Music of the Month; Guilty

A rare guest spot strikes again, since Aaltomies is busy moving to his new place! Congratulations! On the flipside. that means I have to find some subject to ramble about a little, so bear with me.

Let’s start with the new Digimon series, a reboot of Adventure. Honestly, when the series was announced I expected Toei to just remake the series whilst cleaning it up a fair bit, but those expectations were shattered fairly quickly with the Bokura no Wargame (Our War Game) opening. Instead of the summercamp, the events of the movie are brought all the way to the beginning without even introducing the whole main cast. We’re stuck with just Taichi and Koushiro who’re trying to figure out why the world is getting nuked.

During the first episode I was worried with the first villain, as it really resembled the Applimon series designwise. Thankfully that wasn’t the case, but it does show that the new series isn’t afraid to put new designs in, for better or good.

Game-wise, I’ve been playing Power Rangers: Battle for the Grid after Aaltomies generously bought it for me because of my skepticism towards it. While I did watch some Power Rangers during my childhood (and I did own one or two toys) I was never fully enthralled by the world. Since then I have watched a couple loose of Super Sentai episodes with the ultimate goal of watching that one anniversary crossover where a bazillion rangers team up. Alas, that moment is still far away from me but it does help me a little with placing when which rangers appear and the changes the American version made. This isn’t a criticism, Power Rangers is very much it’s own thing with its own stories and characters.

Now, back to the game. Fighting games usually have some barrier of entry for new players, the most famous one being able to throw a hadouken (fireball) with the quarter-circle input. Things will usually get more complex from there. With PW:BftG that barrier is lowered dramatically, where the input difficulty is only slightly higher than any Super Smash Bros game. You have the light, medium and heavy attacks, sure. But then you have the ‘special’ button which has three variations by holding left, right or no direction.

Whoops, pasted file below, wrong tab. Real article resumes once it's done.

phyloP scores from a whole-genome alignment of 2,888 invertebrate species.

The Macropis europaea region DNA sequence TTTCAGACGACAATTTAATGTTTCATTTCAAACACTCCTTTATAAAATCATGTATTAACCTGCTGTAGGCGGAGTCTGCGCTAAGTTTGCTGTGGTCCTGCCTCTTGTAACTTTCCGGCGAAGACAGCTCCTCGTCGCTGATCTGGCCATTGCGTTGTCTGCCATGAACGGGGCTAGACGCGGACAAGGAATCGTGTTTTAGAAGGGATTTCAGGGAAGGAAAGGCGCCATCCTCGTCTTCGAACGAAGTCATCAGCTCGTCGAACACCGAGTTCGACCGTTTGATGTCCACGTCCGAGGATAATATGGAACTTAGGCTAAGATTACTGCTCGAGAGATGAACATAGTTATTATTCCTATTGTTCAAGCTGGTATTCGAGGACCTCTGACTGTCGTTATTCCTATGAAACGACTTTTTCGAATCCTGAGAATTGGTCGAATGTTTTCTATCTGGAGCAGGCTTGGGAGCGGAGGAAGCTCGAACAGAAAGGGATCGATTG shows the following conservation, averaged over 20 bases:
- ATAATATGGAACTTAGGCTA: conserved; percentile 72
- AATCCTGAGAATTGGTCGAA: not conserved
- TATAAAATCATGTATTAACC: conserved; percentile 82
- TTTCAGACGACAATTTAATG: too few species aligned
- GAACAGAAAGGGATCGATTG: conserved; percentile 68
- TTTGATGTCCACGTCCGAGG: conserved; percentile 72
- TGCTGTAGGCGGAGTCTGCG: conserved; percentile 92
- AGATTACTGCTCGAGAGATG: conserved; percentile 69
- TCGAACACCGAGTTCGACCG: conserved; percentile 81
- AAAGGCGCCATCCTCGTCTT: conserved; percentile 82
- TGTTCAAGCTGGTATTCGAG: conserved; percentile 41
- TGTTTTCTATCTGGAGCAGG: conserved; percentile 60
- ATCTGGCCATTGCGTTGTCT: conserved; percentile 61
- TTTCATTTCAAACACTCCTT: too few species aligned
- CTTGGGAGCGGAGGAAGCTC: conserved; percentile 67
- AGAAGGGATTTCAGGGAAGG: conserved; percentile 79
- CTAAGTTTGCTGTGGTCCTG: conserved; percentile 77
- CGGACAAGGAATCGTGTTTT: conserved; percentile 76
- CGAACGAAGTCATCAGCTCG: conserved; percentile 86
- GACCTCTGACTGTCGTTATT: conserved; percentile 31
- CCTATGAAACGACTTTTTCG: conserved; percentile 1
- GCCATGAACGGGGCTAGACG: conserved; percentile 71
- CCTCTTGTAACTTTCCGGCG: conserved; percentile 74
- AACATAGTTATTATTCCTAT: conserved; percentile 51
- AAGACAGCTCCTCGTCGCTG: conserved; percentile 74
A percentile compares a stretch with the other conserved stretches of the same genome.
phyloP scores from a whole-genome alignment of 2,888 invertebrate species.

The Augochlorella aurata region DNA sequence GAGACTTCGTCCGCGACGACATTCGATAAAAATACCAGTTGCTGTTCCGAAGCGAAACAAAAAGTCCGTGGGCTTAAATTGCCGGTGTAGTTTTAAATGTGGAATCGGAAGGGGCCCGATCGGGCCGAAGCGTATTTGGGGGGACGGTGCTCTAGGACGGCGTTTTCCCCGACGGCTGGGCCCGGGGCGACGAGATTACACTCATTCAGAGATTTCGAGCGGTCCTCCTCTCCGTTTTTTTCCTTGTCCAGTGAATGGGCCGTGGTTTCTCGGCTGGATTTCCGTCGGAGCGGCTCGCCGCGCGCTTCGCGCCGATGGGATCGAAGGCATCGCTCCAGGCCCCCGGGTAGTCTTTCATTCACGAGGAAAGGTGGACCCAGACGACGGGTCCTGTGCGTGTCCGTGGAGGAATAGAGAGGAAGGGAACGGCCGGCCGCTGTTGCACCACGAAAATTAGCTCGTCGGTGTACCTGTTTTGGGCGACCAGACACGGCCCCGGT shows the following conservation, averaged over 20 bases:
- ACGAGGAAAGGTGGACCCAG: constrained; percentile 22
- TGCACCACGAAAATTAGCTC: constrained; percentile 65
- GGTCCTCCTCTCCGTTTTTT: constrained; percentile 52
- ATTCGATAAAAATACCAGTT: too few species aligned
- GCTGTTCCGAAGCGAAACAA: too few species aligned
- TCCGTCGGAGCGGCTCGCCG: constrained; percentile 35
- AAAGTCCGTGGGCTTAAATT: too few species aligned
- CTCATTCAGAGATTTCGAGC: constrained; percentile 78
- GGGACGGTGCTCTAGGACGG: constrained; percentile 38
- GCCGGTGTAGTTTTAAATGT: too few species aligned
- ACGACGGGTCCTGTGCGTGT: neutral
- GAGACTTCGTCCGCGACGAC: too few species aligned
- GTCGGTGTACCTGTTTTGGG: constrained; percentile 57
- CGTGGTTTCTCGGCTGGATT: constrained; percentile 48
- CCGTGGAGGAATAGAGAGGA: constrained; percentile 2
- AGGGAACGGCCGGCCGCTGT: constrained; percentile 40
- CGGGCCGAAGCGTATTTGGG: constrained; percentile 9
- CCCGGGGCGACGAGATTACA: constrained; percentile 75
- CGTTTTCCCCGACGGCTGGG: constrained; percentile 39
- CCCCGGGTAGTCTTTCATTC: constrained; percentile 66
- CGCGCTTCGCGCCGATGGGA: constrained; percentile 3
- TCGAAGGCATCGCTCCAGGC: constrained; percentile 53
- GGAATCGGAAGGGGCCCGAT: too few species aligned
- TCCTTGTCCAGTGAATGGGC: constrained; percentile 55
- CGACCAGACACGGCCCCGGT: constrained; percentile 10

This makes the game incredibly easy to pick up, even when you have no fighting game experience at all and it’s what makes it a lot of fun right off the bat. Gameplay wise (or as Aaltomies would say, play of the game) it has been described as a Marvel VS Capcom lite and one cannot fault that comparison when both players employ their assists filling the screen with mayhem.

In short, the game can very much be enjoyed without any real knowledge of the series. Sure, the story mode might not make a lot of sense, but just roll with it.

Hasbro’s Rangers

Recently Hasbro, the same you company who is in charge of G.I. Joe and Transformers, announced that they have acquired Saban’s Power Rangers and other entertainment related assets. This was almost to be expected, considering Saban cut ties with Bandai a while back, Saban then announced extended broadcast partnership with Nickelodeon with a new season called Beast Morphers, then Hasbro being announced the master toy licensee for Saban’s IPs. The progression of things have been extremely steady, and nobody should be surprised. Hasbro probably will handle the IP better than Disney did, which Saban bought back some time ago.

Why did Hasbro purchase the Power Rangers? I wouldn’t really have a proper answer, I don’t exactly follow what’s going on in the toy industry. However, knowing Hasbro’s history, it’s easy to see them wanting something special from Power Rangers, that they have a niche to fulfill and this IP fits them. They have the more standard boy’s military toys covered with G.I. Joe, Transformers for shape shifting robot toys, Star Wars license for Star Wars… which might actually be the thing they want to cover. Star Wars toys supposedly were shelf warmers with the The Last Jedi, and the SW toys were partially responsible in killing Toys R Us, at least according to Bobby.